Continuing to this day with sites north and south of the river and all the way over in Colchester, Space Studios’ most infamous location perhaps remains Martello Street. Leased on a peppercorn rent by the GLC, the open-plan factory floors were converted into studios by the artists themselves who worked for months installing lights and plumbing, and repairing windows.

“This was a time of heady excitement, weekend talk-ins, peace and love, psychedelic drugs, and anti-war demonstrations, in which artists, writers and musicians played a big part,” Anna Harding, Space’s current chief executive, writes in a chapter she contributed last year to the Hackney Society’s 50th anniversary book Portrait of a Community.

Space Studios also celebrated its 50th anniversary in 2018, too, and to mark the occasion Anna also edited a book – Artists in the City: Space in ’68 and Beyond.

Robin Klassnik OBE in his Martello Street studio. Picture: Polaroid photo by Kathryn Klassnik in 1972Robin Klassnik OBE in his Martello Street studio. Picture: Polaroid photo by Kathryn Klassnik in 1972

“Locations resonate and Space Martello Street certainly occupies an important place in the history of British art,” writes William Fowler in his chapter.

The artist, performer and eccentric Bruce Lacey, who collaborated with absurdist comedy troupe the Goons in the ’60s, became Martello Street’s caretaker and lived in a cottage in its courtyard with his wife Jill and three children.

Cosey recalled his “amazing workshop full of sculptures and robots – an Aladdin’s cave of disparate parts awaiting assembly alongside experimental electronic machines, synthesisers, effects units and circuit boards”.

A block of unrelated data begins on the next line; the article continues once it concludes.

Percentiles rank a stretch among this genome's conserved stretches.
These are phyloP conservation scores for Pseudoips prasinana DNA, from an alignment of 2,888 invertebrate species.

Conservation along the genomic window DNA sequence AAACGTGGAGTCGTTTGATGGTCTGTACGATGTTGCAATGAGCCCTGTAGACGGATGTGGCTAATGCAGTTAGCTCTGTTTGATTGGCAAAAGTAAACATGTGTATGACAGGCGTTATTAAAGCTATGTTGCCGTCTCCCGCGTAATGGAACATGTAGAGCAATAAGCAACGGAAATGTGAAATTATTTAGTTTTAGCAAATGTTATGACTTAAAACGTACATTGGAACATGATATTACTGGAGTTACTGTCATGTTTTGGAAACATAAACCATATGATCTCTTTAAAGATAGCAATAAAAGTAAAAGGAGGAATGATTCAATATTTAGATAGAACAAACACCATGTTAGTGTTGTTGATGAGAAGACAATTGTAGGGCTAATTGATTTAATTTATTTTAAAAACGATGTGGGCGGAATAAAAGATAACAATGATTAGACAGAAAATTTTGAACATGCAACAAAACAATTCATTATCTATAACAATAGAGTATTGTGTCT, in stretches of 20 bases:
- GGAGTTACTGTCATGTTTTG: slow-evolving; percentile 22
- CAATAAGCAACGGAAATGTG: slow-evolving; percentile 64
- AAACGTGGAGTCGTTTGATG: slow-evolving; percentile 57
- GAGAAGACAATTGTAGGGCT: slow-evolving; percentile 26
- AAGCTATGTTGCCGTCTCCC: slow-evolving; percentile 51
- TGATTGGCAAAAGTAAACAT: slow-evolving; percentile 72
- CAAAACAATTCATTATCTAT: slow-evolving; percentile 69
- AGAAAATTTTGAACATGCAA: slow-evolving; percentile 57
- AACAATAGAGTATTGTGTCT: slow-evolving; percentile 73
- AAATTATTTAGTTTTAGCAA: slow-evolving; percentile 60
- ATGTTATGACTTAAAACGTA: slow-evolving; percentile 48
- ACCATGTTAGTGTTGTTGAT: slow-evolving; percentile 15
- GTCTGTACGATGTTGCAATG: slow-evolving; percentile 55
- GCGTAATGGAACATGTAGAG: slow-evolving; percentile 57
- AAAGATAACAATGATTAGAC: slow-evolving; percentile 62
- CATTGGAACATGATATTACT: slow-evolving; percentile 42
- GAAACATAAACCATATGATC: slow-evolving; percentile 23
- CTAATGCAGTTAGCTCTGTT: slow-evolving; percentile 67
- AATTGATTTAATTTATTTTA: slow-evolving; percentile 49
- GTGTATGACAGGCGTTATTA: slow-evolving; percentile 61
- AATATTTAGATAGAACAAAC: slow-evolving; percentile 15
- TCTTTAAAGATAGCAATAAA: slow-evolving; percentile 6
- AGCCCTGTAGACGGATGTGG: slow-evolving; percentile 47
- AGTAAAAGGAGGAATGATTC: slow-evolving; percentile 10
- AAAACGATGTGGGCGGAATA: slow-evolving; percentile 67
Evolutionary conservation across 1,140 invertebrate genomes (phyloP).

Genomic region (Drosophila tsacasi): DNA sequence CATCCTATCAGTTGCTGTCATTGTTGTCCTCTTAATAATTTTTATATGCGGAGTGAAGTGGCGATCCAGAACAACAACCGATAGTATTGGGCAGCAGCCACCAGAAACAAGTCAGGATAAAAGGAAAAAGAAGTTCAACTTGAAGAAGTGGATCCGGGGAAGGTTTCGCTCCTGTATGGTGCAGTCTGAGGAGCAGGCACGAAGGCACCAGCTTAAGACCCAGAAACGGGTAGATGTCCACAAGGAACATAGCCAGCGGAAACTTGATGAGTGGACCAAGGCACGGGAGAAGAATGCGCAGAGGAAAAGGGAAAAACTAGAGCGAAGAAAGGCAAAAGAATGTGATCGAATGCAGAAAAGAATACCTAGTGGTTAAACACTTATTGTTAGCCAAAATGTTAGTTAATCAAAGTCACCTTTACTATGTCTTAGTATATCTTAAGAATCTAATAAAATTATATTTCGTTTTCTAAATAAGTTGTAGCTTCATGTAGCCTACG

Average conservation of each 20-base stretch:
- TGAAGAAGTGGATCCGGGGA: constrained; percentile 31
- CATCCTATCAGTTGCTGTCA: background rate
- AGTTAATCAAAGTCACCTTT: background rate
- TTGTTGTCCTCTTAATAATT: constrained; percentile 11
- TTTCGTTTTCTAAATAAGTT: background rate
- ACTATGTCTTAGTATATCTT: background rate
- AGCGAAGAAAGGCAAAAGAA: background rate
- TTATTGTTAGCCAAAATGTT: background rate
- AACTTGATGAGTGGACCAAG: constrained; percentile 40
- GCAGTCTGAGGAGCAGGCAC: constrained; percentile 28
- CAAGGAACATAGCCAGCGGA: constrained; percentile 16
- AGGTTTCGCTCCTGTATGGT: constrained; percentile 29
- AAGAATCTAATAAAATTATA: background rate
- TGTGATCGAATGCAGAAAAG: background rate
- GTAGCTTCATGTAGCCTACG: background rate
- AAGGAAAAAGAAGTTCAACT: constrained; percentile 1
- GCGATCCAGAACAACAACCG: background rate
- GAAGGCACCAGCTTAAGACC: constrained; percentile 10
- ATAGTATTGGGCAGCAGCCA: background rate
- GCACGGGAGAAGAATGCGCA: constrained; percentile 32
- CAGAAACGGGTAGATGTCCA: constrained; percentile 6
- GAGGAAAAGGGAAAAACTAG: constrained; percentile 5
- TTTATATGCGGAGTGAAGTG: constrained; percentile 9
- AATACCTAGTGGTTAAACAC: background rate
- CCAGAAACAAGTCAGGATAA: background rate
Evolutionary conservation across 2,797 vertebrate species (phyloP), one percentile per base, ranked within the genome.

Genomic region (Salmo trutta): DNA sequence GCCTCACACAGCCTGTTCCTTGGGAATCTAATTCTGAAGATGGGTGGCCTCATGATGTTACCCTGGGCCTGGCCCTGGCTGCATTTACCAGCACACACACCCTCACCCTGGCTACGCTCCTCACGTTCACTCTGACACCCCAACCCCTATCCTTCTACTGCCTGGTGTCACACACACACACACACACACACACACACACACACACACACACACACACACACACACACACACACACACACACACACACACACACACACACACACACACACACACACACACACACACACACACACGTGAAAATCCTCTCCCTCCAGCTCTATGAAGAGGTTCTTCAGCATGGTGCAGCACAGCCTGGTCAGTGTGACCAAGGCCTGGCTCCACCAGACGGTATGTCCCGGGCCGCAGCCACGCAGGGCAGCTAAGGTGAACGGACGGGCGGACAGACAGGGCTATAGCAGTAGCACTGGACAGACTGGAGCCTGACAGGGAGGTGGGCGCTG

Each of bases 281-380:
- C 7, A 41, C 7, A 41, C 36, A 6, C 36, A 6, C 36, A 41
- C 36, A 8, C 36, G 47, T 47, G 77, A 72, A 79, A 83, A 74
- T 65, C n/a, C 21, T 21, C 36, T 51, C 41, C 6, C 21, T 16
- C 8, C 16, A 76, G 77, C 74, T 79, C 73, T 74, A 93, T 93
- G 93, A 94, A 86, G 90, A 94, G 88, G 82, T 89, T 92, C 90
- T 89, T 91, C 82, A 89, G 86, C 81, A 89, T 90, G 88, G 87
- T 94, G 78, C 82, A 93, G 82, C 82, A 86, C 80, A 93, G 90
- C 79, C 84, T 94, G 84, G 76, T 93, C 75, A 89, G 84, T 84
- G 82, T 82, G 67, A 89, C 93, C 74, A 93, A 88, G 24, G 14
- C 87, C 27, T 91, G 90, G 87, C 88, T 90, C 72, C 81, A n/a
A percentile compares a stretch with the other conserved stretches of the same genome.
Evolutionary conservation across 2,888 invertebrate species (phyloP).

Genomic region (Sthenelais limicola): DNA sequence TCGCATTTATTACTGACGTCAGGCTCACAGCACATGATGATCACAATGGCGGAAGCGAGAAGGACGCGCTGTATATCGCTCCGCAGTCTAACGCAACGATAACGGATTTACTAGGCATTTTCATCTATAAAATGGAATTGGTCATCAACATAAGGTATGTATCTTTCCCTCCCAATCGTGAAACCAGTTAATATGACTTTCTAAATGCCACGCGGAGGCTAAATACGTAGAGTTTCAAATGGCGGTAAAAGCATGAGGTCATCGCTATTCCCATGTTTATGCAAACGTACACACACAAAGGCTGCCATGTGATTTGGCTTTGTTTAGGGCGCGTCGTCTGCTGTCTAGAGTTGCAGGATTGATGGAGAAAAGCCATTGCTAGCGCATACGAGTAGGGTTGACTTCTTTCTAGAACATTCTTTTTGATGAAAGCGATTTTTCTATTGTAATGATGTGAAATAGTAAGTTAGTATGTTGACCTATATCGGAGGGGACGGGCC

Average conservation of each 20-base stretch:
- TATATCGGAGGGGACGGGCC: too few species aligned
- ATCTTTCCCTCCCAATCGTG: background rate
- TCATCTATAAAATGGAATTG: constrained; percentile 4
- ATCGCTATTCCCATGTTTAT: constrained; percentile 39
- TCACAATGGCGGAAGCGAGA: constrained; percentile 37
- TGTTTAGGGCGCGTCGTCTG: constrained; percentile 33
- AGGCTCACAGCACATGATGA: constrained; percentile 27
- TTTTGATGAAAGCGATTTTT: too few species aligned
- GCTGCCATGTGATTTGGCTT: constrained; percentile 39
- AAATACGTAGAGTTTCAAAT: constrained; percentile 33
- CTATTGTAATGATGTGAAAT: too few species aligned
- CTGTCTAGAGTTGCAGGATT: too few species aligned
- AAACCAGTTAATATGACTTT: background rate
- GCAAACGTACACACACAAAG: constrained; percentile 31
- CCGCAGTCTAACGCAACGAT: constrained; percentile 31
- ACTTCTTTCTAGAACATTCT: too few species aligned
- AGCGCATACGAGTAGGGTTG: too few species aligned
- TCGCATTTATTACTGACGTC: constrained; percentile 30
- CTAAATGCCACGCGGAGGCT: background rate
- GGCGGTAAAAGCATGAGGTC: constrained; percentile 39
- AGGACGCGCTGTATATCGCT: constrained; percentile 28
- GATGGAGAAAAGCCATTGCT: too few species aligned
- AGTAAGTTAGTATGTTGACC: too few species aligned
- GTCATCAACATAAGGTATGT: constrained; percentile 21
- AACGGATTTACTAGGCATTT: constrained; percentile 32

Apparently their three children wandered the studios, “turning the building into a playground of sorts”.

Robin Klassnik OBE with friends in his Martello Street studio. Picture: Polaroid photo by Kathryn Klassnik in 1972Robin Klassnik OBE with friends in his Martello Street studio. Picture: Polaroid photo by Kathryn Klassnik in 1972

Their son Kevin, who lived there between the ages of 10 and 17, would often knock on studio doors and hang out with artists for half a day.

Jules Baker would make “blow-up things like inflatables” and Doctor Who monsters, and Peter Dockley made wax castings and life-sized figures of himself.

Apparently he once embedded seeds and nuts in the wax, seated the models in chairs in a cage the size of a room, and set loose loads of rats.

“So the rats slowly ate away at the wax to get at the seeds,” remembers Kevin.

“There was another piece he did where he had maybe 10 or 15 wax figures of himself standing and sitting in various positions in a big room and he did a time lapse film where he very slowly with a blow torch melted them.”

Space now houses 464 artist tenants in its nine Hackney studio buildings. “Martello Street is now in the centre of a hotspot of property development, and London Fields has become one of the coolest places on earth,” said Anna.